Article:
“Sometimes it’s just hard for me to focus. When I become stressed, it’s just hard to focus. The main thing I do focus on is my child. I make sure she’s eating, and I make sure she’s happy. I make sure I’m doing what I’m supposed to do as a parent…I keep forgetting, like, ‘Take care of yourself too.” (H.H)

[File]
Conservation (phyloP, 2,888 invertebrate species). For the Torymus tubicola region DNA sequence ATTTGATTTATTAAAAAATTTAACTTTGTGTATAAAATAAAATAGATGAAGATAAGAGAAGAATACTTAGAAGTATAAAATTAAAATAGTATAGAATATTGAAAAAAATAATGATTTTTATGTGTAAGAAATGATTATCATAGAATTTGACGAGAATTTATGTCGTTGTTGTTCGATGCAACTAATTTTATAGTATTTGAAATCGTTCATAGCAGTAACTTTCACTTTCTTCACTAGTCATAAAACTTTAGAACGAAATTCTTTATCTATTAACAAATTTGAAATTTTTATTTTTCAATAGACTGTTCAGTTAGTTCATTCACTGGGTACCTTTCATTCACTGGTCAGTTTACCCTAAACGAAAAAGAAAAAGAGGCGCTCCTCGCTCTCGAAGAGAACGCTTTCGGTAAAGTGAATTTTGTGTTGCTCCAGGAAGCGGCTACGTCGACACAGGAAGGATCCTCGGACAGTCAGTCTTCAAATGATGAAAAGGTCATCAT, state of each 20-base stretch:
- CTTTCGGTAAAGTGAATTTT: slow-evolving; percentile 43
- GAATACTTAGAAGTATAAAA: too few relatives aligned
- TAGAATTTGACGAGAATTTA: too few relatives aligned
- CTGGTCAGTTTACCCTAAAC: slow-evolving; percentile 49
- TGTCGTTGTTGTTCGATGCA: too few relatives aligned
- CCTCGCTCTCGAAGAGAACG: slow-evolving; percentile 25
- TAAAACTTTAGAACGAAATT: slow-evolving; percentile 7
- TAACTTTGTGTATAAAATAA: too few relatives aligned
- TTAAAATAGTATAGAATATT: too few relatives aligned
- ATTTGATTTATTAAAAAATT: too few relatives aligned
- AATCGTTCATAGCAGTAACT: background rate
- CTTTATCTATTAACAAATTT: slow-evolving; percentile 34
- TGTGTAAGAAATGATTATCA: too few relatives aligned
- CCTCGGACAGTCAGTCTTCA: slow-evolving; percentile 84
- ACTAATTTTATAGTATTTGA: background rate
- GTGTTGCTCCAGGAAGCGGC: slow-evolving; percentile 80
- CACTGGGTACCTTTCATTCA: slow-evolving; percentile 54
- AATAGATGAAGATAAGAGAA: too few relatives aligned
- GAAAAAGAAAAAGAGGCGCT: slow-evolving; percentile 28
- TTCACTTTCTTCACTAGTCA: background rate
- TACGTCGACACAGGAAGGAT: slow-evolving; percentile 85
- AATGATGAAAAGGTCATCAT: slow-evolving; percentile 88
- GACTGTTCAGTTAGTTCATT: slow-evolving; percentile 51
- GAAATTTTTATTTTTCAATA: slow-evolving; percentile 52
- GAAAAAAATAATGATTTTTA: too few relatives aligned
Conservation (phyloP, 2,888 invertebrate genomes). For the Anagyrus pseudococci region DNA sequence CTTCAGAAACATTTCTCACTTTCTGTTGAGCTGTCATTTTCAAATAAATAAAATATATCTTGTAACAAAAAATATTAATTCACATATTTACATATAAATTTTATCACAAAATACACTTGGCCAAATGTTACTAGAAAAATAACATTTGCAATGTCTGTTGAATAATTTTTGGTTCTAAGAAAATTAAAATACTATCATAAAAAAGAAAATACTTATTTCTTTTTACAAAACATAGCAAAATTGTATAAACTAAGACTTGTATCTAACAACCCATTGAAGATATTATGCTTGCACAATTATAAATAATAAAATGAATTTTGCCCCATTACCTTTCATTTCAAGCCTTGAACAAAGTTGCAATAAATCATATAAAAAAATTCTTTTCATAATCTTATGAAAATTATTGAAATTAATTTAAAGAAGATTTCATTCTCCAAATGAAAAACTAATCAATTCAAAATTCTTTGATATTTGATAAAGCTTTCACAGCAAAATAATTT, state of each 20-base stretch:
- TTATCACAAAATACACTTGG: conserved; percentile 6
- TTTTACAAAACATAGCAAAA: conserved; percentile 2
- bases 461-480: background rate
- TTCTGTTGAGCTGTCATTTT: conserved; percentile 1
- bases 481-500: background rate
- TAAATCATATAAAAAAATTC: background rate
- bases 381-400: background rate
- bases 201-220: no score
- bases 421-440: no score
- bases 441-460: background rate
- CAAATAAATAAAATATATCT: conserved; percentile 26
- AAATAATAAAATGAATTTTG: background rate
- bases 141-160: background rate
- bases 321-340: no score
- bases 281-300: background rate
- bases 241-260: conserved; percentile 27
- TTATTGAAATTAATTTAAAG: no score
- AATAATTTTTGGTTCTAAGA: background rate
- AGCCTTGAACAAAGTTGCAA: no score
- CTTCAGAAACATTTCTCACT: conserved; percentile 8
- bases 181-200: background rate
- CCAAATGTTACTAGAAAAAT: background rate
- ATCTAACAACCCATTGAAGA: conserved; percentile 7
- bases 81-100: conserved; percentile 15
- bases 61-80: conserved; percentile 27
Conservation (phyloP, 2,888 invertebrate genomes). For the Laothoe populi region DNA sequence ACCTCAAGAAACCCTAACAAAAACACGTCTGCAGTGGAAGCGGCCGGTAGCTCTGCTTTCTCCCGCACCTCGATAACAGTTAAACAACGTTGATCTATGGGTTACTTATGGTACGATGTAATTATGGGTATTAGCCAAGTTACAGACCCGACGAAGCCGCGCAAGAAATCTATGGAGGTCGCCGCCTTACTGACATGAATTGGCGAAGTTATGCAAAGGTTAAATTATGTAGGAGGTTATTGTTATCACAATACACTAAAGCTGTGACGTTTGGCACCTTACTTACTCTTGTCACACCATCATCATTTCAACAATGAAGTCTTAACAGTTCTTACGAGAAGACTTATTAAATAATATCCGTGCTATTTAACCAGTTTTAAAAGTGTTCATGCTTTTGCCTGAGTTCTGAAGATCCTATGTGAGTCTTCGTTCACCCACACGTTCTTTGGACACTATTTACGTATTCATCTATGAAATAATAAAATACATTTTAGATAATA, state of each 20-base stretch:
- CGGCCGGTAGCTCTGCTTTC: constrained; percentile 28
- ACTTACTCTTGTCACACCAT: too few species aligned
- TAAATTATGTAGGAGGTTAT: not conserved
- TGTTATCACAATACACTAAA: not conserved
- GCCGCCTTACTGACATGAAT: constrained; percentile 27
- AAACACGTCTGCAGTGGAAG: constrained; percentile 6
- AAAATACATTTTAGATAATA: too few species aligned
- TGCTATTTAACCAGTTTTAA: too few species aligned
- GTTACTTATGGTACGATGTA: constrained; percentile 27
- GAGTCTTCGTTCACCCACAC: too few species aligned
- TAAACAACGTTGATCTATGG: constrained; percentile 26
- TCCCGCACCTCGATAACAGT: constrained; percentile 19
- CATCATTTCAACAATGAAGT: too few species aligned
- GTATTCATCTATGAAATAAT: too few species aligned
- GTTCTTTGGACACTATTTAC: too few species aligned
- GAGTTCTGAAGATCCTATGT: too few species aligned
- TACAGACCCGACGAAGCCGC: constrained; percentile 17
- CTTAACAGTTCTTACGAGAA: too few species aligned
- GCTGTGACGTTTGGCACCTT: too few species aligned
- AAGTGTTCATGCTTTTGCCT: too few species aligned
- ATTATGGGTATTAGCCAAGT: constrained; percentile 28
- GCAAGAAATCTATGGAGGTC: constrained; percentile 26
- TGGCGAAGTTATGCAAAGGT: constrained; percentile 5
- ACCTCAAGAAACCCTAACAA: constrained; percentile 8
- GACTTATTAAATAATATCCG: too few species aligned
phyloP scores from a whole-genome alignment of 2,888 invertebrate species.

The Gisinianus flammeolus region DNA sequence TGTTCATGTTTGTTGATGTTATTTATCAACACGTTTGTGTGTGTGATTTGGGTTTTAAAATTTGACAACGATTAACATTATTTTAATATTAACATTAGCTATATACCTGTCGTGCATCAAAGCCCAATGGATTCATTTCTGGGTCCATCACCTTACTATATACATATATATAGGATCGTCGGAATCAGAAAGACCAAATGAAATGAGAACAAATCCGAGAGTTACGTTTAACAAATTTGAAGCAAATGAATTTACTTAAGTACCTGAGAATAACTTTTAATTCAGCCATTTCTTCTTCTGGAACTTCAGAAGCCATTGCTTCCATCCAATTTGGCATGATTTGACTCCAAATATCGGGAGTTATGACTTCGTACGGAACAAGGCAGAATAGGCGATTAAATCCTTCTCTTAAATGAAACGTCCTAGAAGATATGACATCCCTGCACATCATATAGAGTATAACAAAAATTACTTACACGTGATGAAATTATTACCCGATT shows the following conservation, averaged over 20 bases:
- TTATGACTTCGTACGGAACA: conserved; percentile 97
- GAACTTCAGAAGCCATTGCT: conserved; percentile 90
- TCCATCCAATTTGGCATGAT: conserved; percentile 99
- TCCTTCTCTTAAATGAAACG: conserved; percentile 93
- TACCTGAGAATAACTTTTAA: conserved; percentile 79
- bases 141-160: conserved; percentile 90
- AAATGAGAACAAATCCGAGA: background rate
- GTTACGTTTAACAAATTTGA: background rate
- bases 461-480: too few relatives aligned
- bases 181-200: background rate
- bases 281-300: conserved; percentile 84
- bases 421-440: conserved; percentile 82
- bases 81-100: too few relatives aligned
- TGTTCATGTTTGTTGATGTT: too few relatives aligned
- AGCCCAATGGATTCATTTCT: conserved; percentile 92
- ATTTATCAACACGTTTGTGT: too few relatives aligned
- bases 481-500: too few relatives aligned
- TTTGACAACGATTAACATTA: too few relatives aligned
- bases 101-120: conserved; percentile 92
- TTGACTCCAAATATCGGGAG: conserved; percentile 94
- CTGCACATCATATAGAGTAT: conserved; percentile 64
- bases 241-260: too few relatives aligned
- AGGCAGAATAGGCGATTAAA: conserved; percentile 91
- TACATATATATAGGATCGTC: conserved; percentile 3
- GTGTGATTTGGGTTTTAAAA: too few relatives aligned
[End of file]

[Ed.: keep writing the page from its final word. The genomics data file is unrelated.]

The stress they experienced - from having to navigate unstable jobs, unstable housing, and the limited short-term possibilities to change their situation – made it difficult for them to care about their well-being. Nonetheless, across the interviews, some women described how their future started to look a bit better. In paying close attention to their stories, we observed a common pattern. Mothers described individualized support that helped them navigate and coordinate all the public assistance programs and community supports that were available to them in the best possible way. One mother described how, through a social worker at a non-profit organization (not Room to Grow), she found free childcare, which gave her the flexibility that the childcare voucher, with strict work requirements, had not given her. That allowed her to have the time she needed to finally finding a stable job. Another mother described receiving job training through public assistance that helped her prepare for a more stable job in the future. She described: “I like the job specialist. I don’t have to work now because I have a disability but I feel I want to work in security. The specialist helped me take the city exam and I passed.” Such support benefited mothers’ capacity to think long term and find the right job without undue pressure. Mothers reiterated the value of such supports across other domains as well, such as finding stable housing and childcare and continuing with educational pursuits. N.N. described the pivotal role that her social worker at Room to Grow played in helping her to utilize her voucher before losing it: “They played a big part. It was really hard to look for an apartment. Had the voucher for 6 months, couldn’t find anything - and she found me an apartment that would take it!”